1. Eleanor Roosevelt was a humanitarian activist during, before and after her husband's presidency.
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7. On December 14, 1902, Eleanor Roosevelt was presented to society at a debutante ball at the Waldorf-Astoria Hotel in New York City.
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13. Eleanor Roosevelt married Franklin Eleanor Roosevelt, her fifth cousin once removed, in 1905.
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16. Eleanor Roosevelt was a First Lady who had many firsts.
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17. Eleanor Roosevelt began courting her father's fifth cousin, 20-year-old Harvard student Franklin Delano Roosevelt, in 1903.
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20. Eleanor Roosevelt received the first annual Franklin Delano Roosevelt Brotherhood Award in 1946.
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21. Eleanor Roosevelt's averaged one hundred fifty lectures a year throughout the 1950s, many devoted to her activism on behalf of the United Nations.
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22. Eleanor Roosevelt's addressed the Democratic National Convention in 1952 and 1956.
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26. Eleanor Roosevelt's routinely hosted encampment workshops at her Hyde Park estate, and when the program was attacked as "socialistic" by McCarthyite forces in the early 1950s, she vigorously defended it.
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31. Eleanor Roosevelt's lived here until 1953 when she moved to 211 East 62nd Street.
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34. Eleanor Roosevelt's was not the first First Lady to broadcast—her predecessor, Lou Henry Hoover, had done that already.
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35. Eleanor Roosevelt's continued her articles in other venues, publishing more than sixty articles in national magazines during her tenure as First Lady.
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38. Eleanor Roosevelt's was widely criticized for her defense of Japanese-American citizens, including in a call by the Los Angeles Times that she be "forced to retire from public life" over her stand on the issue.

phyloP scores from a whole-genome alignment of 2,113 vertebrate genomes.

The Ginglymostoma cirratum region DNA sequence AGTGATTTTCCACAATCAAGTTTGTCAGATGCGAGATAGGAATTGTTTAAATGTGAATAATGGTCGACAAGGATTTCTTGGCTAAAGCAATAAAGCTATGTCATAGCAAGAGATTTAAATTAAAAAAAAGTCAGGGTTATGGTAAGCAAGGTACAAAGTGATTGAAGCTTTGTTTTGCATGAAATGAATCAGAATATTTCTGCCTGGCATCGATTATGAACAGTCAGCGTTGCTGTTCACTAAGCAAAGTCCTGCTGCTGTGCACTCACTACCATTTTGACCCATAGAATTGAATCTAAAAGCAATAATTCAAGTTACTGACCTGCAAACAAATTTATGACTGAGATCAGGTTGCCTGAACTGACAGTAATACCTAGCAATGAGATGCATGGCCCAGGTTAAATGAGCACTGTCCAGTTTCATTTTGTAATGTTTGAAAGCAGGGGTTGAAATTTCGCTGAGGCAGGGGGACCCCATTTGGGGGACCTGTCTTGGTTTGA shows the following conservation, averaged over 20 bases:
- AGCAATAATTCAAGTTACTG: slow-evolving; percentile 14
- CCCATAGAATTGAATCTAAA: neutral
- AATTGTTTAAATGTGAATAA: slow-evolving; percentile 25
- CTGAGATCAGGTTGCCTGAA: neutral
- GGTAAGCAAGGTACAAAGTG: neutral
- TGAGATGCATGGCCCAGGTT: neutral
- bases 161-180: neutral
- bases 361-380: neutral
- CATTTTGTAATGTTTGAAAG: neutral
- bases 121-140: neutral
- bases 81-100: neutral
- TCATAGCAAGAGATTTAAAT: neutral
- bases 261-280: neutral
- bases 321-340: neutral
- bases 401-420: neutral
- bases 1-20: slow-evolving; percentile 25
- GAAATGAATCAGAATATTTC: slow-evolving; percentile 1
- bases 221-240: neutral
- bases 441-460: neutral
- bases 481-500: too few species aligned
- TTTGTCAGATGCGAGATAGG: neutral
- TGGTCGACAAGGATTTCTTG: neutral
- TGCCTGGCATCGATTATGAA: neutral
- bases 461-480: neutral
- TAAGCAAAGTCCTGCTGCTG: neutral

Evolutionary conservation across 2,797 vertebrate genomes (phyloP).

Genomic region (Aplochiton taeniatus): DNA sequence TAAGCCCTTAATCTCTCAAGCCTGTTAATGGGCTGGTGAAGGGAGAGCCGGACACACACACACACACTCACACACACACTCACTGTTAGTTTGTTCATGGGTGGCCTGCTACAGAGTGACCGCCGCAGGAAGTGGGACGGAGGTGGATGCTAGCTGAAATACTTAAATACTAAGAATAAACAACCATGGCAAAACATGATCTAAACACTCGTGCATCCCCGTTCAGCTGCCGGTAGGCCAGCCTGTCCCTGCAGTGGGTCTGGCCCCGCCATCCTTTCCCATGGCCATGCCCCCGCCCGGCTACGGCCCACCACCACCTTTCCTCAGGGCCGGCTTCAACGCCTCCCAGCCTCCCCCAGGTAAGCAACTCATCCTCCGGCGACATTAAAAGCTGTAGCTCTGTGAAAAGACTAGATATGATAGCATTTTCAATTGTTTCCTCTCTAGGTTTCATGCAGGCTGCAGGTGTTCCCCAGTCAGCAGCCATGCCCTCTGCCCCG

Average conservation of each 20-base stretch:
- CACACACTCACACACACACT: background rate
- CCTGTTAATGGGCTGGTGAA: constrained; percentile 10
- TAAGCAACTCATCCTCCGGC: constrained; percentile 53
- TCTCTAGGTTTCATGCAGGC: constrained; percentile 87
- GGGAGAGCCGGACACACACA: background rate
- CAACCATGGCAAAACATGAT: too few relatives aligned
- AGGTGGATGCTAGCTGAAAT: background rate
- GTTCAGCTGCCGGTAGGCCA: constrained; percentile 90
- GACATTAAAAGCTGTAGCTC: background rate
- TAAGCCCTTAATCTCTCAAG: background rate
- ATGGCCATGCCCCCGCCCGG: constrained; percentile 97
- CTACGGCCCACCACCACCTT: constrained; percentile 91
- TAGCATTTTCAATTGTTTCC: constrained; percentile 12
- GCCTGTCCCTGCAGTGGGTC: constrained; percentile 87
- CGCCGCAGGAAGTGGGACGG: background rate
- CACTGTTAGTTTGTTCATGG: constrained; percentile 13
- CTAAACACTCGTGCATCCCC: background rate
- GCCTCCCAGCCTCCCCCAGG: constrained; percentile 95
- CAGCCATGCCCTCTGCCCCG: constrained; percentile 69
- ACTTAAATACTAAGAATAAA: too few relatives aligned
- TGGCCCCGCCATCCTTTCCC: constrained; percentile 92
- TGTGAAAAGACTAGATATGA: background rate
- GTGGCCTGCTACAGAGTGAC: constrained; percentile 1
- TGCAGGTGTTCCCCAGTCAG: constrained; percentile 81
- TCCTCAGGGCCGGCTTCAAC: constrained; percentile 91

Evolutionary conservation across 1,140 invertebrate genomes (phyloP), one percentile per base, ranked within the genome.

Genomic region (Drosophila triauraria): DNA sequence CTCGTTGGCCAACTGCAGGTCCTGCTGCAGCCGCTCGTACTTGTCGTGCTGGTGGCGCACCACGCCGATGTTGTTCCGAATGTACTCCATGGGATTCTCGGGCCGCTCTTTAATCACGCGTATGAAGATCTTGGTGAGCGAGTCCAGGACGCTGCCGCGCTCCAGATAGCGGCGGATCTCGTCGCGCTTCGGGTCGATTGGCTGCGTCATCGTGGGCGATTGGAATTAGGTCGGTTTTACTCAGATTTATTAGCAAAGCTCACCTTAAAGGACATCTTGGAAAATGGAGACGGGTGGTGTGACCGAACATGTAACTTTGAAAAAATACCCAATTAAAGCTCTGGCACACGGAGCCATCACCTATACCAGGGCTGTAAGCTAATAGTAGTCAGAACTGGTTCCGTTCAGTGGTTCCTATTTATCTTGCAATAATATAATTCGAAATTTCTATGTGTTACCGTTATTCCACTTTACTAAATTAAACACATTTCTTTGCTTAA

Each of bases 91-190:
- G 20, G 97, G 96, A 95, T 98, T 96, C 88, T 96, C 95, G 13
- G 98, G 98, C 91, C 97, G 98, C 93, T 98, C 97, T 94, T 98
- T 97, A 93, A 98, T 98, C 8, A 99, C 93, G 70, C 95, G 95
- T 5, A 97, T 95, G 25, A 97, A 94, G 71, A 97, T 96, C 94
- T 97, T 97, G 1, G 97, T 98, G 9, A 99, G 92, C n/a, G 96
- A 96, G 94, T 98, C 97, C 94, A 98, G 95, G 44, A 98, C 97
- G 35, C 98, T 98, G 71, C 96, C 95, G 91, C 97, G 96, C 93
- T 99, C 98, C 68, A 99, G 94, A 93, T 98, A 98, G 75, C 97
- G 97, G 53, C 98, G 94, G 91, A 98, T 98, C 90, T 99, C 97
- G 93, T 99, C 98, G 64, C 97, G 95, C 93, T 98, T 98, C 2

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39. Eleanor Roosevelt brought unprecedented activism and ability to the role of the First Lady.
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41. Eleanor Roosevelt's was involved by being "the eyes and the ears" of the New Deal.
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42. Eleanor Roosevelt broke with tradition by inviting hundreds of African-American guests to the White House.
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43. Eleanor Roosevelt became one of the only voices in her husband's administration insisting that benefits be equally extended to Americans of all races.
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45. Eleanor Roosevelt's was the first First Lady to write a monthly magazine column and to host a weekly radio show.
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46. Eleanor Roosevelt's wrote a daily and widely syndicated newspaper column, "My Day", another first for a presidential spouse.
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48. Eleanor Roosevelt's dogged Theodore on the New York State campaign trail in a car fitted with a papier-mache bonnet shaped like a giant teapot that was made to emit simulated steam, and countered his speeches with those of her own, calling him immature.
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50. Eleanor Roosevelt joined Franklin in touring the country, making her first campaign appearances.
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51. Eleanor Roosevelt was longtime friends with Carrie Chapman Catt, and gave her the Chi Omega award at the White House in 1941.
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58. Early on, Eleanor Roosevelt had a breakdown in which she explained to Franklin that "I did not like to live in a house which was not in any way mine, one that I had done nothing about and which did not represent the way I wanted to live", but little changed.
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64. Eleanor Roosevelt's served as the first chair of the UN Commission on Human Rights and oversaw the drafting of the Universal Declaration of Human Rights.
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66. Eleanor Roosevelt was a member of the prominent American Roosevelt and Livingston families and a niece of President Theodore Roosevelt.
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